Oftentimes when getting feedback on music that you’re working on, you will upload it to a streaming service like Soundcloud and share it for feedback. When you’re first doing this you’ll probably encounter the problem where relative to other tracks, your track sounds weak and quiet.
Because our ears tend to hear louder things as “better” this can make it difficult to get reasonable feedback other than, “hey your track is really quiet, come back with a louder track” and then you have to wait until there’s another opportunity to get feedback after making it louder for the person giving you feeedback.
To go through the entire process of getting a clean mix and get it mastered is overkill just for feedback. This is especially true when it’s an early point in the development of a track. To solve this, producers tend to quickly master their tracks using tricks that get things louder without having to make considerable changes to the overall track – this is just getting it 80% there and takes only a little time instead of the considerable time it can take to mix down the track to stems, gain stage, and then master.
Loudness is a somewhat complicated thing because it is something that is perceived and measured in various ways. True peak is a measure of the highest point of loudness reached and we have different measures of true peak. There’s also loudness units full scale (LUFS) or root means squared (RMS) which takes an average of loudness over time windows and corresponds more closely to perceived loudness. Many DAWs do not include an RMS / LUFS meter so you can use the freely available YouLean to get a basic idea of the LUFS in your track while you produce. Most meters in a DAW will present the loudness as true peak so you will just see the loudest moment in a channel on the mixing meters.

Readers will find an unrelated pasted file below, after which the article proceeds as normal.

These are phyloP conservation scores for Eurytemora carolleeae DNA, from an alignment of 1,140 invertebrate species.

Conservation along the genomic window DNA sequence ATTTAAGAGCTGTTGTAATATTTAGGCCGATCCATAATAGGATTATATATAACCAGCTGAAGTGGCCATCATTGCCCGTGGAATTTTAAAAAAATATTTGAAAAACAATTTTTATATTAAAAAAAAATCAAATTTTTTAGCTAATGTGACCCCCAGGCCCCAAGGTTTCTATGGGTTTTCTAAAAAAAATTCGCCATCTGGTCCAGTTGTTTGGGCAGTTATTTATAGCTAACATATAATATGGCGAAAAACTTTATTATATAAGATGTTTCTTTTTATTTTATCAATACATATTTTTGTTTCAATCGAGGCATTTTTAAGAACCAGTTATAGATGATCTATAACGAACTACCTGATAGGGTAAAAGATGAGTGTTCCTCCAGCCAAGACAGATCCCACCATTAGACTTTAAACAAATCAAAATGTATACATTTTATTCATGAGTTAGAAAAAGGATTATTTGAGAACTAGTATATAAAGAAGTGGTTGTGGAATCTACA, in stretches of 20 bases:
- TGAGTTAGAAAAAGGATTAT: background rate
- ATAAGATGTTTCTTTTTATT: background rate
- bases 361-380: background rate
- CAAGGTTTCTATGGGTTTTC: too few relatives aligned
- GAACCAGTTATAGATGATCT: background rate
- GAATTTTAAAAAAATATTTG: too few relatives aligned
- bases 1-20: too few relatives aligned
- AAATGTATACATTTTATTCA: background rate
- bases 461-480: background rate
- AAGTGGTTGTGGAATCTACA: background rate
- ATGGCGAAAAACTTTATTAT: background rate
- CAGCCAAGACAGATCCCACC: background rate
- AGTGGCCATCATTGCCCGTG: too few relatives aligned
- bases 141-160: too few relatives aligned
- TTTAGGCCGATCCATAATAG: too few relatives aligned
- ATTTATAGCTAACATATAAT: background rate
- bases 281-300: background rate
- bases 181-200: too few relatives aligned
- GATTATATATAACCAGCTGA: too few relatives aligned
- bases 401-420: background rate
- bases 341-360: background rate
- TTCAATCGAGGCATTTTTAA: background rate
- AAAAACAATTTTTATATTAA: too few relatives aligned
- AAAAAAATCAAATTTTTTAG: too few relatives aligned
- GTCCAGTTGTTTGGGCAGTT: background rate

In this post, I’ll share a few ways to get things louder quickly without destructively processing your entire track creating work you have to undo later to resolve feedback.
Method 1: Normalize on Export
Normalizing your track will uniformly stretch the loudness of your track so that the loudest part of the track reaches the limit of the export format. If you’re writing your track quietly (e.g. you are not clipping on master by exceeding the volume limit threshold) this will bring up all of the track so that when you upload it for sharing, it will be reasonably loud.
In Ableton, when you export your master, you can check the Normalize option to accomplish this. Many DAWs will enable normalization by default to make exports sound better.
Method 2: Use a compressor / limiter
If your track is already clipping above the loudest point for audio files, you will need to do more to make it loud than simply stretching the entire volume range louder because normalizing will not affect anything or could even reduce the volume of the track to prevent clipping. A compressor is a tool that lets you make things louder by reducing the loud parts when they exceed a loudness threshold so that the overall loudness (LUFS) increases by bringing up the quieter parts.